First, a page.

Not only from A to B, cars are data collection machines

Tesla car, London. Photo: Tim Sandle.

According to McKinsey, cars generate about 25 gigabytes of data per hour. As automotive technology advances from electric cars to autonomous vehicles, data generated by cars presents a multi-billion dollar opportunity.

Data is captured by many sources connected to the car, including Global Positioning Systems (GPS), sensors, cameras and Engine Control Units (ECU). The ECU, for example, is an onboard system in automotive electronics that controls one or more of a car’s electrical systems or subsystems.

This is also a theme highlighted by Nick Jordan, CEO of data trading platform Narrative. Jordan tells Digital diary that automakers are “evolving their business to see it as a data collection mechanism.”

However, he also adds that the real value, however, is in understanding how to use this data. According to Jordan, the car has become a modern computer, which many use as often as ordinary computers.

Regarding the main points of interest, Jordan divided them into three key areas. With these automakers, this knowledge can be applied to new opportunities.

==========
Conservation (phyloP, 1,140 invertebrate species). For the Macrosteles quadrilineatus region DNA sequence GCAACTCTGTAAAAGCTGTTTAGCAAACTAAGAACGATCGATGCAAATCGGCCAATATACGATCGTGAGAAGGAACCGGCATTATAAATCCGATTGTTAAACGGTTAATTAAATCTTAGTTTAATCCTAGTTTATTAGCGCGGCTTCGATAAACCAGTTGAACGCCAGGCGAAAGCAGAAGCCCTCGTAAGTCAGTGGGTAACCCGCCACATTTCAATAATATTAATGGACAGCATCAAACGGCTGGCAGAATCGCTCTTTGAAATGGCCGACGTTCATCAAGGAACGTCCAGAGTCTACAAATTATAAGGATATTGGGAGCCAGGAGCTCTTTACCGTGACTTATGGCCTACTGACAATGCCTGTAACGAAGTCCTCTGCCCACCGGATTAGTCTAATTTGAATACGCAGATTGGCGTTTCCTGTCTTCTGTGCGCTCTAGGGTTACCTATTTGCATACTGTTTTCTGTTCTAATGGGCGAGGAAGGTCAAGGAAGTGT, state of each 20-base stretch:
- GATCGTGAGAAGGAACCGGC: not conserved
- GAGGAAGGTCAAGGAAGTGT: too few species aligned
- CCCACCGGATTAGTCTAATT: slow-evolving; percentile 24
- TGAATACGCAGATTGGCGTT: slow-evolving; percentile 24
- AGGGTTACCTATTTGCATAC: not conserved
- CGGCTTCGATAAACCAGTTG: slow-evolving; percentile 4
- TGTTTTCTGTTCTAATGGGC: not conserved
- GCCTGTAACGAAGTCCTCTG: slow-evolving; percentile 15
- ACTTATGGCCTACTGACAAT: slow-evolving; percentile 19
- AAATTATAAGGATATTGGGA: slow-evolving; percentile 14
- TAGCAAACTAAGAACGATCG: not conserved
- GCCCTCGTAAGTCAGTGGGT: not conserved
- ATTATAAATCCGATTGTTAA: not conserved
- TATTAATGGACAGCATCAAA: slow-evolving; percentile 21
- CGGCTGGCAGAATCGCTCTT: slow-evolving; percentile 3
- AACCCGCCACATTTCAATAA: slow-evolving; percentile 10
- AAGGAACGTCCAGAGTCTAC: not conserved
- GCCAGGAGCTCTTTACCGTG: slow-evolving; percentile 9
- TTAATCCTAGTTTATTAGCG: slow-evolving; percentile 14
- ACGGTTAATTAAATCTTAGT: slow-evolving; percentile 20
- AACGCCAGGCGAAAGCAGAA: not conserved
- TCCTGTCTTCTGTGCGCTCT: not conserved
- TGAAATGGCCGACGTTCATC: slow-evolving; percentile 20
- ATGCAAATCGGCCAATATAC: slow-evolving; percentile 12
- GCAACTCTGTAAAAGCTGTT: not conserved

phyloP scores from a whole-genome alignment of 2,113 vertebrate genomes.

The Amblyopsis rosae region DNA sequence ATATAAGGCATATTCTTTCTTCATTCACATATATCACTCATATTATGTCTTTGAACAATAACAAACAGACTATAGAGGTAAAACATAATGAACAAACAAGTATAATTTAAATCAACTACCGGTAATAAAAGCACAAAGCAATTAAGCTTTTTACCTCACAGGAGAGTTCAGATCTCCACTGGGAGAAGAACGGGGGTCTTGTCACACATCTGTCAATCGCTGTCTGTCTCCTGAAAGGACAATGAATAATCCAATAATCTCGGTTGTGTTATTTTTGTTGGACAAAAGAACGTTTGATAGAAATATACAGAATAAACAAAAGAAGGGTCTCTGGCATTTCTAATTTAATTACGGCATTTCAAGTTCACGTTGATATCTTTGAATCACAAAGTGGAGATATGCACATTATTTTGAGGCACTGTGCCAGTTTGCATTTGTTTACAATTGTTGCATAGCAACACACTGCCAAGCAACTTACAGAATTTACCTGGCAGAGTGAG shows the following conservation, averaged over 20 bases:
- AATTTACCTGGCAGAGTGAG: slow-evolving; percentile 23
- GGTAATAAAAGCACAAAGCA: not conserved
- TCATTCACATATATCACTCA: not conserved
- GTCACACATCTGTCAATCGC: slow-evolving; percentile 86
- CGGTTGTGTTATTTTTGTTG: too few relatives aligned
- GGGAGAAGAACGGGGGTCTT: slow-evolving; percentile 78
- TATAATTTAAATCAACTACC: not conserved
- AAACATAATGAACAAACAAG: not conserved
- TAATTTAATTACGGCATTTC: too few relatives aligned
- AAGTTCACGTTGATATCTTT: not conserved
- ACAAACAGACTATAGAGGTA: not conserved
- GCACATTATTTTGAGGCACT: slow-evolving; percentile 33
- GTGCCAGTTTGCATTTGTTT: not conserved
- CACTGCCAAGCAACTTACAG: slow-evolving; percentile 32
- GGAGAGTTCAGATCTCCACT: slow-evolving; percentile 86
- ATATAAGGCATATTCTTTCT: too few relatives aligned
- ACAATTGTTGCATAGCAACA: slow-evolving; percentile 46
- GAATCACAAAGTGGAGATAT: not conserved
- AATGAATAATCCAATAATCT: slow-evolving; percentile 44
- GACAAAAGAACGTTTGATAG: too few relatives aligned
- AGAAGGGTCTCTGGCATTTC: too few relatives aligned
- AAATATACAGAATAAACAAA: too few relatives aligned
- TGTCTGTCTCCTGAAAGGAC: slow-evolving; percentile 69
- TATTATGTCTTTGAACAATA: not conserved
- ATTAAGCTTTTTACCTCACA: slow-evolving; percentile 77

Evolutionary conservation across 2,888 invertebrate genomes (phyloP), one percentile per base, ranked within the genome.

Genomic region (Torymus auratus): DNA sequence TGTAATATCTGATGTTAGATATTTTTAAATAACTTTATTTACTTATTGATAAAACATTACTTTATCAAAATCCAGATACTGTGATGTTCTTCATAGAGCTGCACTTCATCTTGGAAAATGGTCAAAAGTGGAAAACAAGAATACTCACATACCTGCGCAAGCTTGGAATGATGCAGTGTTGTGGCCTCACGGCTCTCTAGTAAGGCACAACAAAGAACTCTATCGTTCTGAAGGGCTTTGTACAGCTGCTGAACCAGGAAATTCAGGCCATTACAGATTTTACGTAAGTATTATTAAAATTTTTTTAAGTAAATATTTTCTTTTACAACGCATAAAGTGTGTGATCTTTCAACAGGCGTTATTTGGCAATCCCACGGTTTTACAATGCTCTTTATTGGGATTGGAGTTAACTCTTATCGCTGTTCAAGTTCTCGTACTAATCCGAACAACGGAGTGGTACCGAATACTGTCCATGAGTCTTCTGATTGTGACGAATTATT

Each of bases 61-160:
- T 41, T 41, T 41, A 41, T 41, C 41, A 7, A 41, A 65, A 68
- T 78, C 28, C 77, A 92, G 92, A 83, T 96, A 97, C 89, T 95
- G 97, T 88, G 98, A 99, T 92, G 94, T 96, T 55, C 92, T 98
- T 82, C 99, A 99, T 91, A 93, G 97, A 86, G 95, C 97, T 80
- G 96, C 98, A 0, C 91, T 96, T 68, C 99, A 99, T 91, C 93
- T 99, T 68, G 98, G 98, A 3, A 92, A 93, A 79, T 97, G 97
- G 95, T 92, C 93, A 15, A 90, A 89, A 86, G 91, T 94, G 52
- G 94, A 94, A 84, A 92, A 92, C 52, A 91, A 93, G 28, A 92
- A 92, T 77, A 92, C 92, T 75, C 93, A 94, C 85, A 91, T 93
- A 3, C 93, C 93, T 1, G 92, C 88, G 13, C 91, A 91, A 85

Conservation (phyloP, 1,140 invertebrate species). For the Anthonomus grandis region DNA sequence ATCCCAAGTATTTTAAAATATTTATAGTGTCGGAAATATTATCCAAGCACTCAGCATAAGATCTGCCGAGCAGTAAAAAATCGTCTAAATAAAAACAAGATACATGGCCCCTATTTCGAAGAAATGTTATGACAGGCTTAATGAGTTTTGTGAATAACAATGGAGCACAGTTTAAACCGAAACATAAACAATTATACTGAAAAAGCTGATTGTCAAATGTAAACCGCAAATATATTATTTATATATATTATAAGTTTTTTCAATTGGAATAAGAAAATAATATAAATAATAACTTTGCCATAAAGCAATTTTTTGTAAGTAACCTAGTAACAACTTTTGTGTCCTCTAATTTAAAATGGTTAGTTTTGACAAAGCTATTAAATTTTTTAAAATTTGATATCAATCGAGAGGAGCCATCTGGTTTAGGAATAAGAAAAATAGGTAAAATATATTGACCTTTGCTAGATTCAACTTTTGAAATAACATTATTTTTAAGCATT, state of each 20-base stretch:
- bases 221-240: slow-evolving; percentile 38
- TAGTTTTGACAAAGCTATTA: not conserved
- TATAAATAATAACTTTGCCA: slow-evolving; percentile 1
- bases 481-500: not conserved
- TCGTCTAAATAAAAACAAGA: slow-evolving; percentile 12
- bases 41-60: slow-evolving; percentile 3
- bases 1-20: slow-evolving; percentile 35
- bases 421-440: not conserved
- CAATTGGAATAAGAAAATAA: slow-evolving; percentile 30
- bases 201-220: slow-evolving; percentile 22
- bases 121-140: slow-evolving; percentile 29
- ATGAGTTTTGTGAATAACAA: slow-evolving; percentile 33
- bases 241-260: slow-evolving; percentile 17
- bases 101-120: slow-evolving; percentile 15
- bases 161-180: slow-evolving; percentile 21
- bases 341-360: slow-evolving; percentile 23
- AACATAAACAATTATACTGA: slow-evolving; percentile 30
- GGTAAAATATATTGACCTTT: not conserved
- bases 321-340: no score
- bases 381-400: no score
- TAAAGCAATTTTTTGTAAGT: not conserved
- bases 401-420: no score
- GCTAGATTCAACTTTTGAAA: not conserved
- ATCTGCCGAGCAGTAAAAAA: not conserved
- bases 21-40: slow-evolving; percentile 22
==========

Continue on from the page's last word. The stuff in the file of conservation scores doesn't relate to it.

Jordan points out that: “Automakers are currently using data for everything from directly monetizing data to delivering better in-car experiences and even collaborating with outside organizations such as insurance companies to create a vibrant ecosystem. “.

Data is equal to value

Monetary value is something that changes over time, says Jordan: “As cars develop more sensors and can collect more data, the value goes from $100 over the lifetime of a car to $700, which equals billions when multiplied by tens of millions of cars.

Tesla leads the way

When it comes to the current market leader, there’s only one name that comes to mind, Jordan notes: “One company that has used data effectively is Tesla – their new Full Self Driving modes or Ludicrous are based on the driving habits of those specific drivers.

With Tesla cars, the “ludicrous speed upgrade” is a selection that cuts the 0-60 mph time to 2.8 seconds, delivering a quarter mile of 10.9 seconds.

Despite the above three factors, Jordan warns the auto industry that some consumers may be suspicious when they hear about data being collected on their car.

For this reason, it is important for companies to be transparent about how the collected data is used, by whom and why. It is also important for companies to deploy the analyzed data wisely so that it ultimately brings added value to the customer.

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